HR measurement – a Trojan Horse
Last week was a first for me. I was asked to present on human resources measurement to an audience of finance professionals. My session sold out two times in a row, and I had the chance to share the HR perspective on measurement with over 160 finance folks. I had not expected the session to be so popular.
The outcome was mixed. I attracted three additional requests to speak, which says there is something interesting for finance folks in understanding how HR is measured and how to get behind the value that people bring to the business.
At the same time, I could sense a group of people leaving the session having wanted to be able to put people measurement into a simple box, record this as a consistent item on the balance sheet, and get back to the serious business of money.
The experience left me with some clear insights. The first is that HR had better get on with understanding and delivering on the measurement of the people side of the business and the efficacy of the way people are managed, etc. It was clear that if HR does not get on top of this, then finance will continue to be the department delivering the data, and more importantly, the interpretation of the data, to the executive table.
The second is that the distance between HR and finance is shrinking but is still there. I was impressed, engaged and really encouraged by the HR sophistication of many in the audience. They might have been qualified finance professionals, however their experience and expertise would have sat well within an HR group. The opportunities for a tight linkage between finance and HR are huge. If mutual respect and shared understanding can be developed between these two previously divergent functions then businesses will have the opportunity to really thrive, by putting the money and the best people together to drive success.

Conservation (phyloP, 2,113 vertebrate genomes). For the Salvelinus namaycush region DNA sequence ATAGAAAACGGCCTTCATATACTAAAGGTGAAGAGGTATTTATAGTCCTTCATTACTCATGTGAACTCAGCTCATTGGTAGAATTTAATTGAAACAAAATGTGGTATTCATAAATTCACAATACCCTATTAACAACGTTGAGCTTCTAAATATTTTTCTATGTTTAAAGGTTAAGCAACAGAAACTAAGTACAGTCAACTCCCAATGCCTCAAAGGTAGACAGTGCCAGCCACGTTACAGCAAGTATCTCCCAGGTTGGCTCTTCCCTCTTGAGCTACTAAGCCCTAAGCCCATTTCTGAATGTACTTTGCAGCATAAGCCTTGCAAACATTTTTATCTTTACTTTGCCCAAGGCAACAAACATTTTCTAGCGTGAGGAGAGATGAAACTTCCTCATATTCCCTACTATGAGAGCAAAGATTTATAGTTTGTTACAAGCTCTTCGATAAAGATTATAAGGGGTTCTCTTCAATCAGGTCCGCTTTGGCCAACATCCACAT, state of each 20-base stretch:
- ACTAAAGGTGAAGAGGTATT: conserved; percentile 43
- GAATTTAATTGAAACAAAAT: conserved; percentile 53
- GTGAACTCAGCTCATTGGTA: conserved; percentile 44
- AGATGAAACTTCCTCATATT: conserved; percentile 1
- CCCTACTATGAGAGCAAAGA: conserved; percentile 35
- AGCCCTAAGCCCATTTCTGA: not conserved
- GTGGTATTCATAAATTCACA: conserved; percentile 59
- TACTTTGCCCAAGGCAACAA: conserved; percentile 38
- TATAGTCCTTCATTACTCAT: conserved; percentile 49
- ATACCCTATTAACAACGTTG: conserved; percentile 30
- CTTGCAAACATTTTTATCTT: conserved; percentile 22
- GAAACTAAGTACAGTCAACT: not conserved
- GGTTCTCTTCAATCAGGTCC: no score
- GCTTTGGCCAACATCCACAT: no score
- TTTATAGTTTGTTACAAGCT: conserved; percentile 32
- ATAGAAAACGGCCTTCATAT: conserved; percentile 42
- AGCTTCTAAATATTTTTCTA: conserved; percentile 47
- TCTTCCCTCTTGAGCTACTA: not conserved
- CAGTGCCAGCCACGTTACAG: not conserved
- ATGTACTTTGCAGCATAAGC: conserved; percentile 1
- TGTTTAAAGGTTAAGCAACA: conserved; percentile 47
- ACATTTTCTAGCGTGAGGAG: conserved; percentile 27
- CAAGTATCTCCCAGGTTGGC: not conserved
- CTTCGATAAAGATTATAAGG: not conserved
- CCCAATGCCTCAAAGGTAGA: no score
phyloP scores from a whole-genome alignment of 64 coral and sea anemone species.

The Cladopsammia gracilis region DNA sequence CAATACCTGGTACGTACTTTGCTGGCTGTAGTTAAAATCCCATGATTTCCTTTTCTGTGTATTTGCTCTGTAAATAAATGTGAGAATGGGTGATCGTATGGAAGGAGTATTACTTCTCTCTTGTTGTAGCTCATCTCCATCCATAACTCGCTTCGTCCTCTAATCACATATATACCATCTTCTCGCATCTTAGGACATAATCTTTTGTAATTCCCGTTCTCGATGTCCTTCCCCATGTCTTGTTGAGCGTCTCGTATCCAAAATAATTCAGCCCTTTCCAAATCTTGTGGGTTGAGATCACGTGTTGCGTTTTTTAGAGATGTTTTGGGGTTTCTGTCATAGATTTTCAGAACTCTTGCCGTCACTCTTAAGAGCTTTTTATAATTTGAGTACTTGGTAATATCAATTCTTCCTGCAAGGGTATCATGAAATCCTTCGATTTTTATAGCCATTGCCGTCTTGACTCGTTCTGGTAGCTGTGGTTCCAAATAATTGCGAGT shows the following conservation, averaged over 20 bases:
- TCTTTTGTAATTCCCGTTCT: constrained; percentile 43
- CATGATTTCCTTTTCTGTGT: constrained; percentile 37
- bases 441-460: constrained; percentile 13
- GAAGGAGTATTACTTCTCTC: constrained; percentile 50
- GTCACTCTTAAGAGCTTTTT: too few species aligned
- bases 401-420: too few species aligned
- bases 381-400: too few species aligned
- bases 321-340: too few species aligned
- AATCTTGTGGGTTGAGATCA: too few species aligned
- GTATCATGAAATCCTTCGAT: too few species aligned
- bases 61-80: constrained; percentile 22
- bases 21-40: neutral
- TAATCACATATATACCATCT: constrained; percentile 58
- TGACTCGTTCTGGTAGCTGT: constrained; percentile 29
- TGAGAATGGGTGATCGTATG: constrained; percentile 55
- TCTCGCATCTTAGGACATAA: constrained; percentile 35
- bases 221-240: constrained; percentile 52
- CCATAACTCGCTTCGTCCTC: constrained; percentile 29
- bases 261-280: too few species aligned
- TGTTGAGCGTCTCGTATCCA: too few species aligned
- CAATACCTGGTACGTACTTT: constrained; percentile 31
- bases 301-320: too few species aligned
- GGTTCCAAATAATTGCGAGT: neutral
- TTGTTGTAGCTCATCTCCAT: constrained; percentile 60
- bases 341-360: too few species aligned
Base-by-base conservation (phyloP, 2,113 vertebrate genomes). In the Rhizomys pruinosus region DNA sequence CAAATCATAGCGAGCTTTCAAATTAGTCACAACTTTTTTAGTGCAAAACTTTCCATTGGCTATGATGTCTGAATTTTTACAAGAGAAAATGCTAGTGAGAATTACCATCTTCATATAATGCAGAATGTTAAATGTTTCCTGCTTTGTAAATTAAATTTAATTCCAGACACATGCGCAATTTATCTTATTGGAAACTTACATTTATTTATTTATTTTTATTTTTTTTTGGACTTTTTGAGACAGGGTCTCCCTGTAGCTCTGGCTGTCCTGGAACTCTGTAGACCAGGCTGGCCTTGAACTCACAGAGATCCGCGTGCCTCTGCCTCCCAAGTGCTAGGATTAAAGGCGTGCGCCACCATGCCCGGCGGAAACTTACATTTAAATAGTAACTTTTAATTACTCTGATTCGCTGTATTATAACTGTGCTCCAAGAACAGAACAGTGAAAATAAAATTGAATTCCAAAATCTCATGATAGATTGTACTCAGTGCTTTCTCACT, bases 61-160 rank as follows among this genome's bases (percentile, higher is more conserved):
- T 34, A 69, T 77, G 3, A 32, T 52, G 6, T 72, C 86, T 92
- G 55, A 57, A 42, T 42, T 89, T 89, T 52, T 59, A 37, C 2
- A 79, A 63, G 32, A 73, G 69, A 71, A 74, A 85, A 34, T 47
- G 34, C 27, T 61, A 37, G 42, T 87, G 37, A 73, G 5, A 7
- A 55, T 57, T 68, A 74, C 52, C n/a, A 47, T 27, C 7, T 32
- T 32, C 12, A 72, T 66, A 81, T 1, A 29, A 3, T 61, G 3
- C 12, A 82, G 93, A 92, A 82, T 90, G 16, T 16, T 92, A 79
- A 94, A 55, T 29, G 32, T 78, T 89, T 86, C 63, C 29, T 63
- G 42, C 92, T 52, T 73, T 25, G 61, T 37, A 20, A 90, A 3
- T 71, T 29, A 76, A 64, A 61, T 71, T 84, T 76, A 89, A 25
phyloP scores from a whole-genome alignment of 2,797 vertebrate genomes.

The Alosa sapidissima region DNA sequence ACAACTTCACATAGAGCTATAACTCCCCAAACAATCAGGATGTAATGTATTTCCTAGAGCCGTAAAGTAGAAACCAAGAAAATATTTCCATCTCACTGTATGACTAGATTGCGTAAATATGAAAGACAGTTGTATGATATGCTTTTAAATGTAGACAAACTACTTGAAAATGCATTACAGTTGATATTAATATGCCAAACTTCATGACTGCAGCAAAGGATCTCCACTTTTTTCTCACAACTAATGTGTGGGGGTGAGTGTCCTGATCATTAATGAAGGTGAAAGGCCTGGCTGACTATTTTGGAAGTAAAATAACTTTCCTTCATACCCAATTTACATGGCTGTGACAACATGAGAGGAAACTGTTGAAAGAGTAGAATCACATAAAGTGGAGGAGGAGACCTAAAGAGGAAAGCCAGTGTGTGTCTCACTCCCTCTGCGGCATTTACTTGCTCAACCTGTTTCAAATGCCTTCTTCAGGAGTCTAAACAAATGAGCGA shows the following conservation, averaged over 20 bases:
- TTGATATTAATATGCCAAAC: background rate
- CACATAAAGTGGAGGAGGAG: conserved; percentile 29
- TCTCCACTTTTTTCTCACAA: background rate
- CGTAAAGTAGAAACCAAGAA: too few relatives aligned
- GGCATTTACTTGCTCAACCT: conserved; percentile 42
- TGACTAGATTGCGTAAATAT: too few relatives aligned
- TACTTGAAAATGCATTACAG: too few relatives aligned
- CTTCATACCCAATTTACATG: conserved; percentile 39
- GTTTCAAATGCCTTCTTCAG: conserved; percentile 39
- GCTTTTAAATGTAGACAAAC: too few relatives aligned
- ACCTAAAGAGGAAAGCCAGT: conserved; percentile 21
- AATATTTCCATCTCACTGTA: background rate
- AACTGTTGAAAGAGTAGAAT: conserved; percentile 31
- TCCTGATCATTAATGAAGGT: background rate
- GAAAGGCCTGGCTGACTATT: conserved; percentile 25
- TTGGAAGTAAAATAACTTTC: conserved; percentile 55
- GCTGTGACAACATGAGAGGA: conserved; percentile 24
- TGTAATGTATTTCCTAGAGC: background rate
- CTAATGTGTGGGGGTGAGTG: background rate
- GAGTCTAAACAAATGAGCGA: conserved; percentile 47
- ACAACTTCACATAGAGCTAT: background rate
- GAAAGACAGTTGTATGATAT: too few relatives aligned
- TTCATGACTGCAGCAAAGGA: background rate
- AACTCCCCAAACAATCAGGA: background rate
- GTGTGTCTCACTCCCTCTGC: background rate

The last insight is that data really is the way to build a bridge between HR and finance, and then strengthen the flow of collaboration and ideas. The response from even the skeptics in the audience to clear charts and evidence-based assertions was questioning and engaging, instead of dismissive. You might not achieve agreement this way, but if you can establish credibility, engage in dialogue to build a common understanding, then you can make progress.
Our first foray from the subjective world of people into the objective world of finance was a success. If this is a bridge you wish to build inside your organization, then data and HR-related metrics might be the Trojan Horse that will enable you to get through the gates.
Ian J. Cook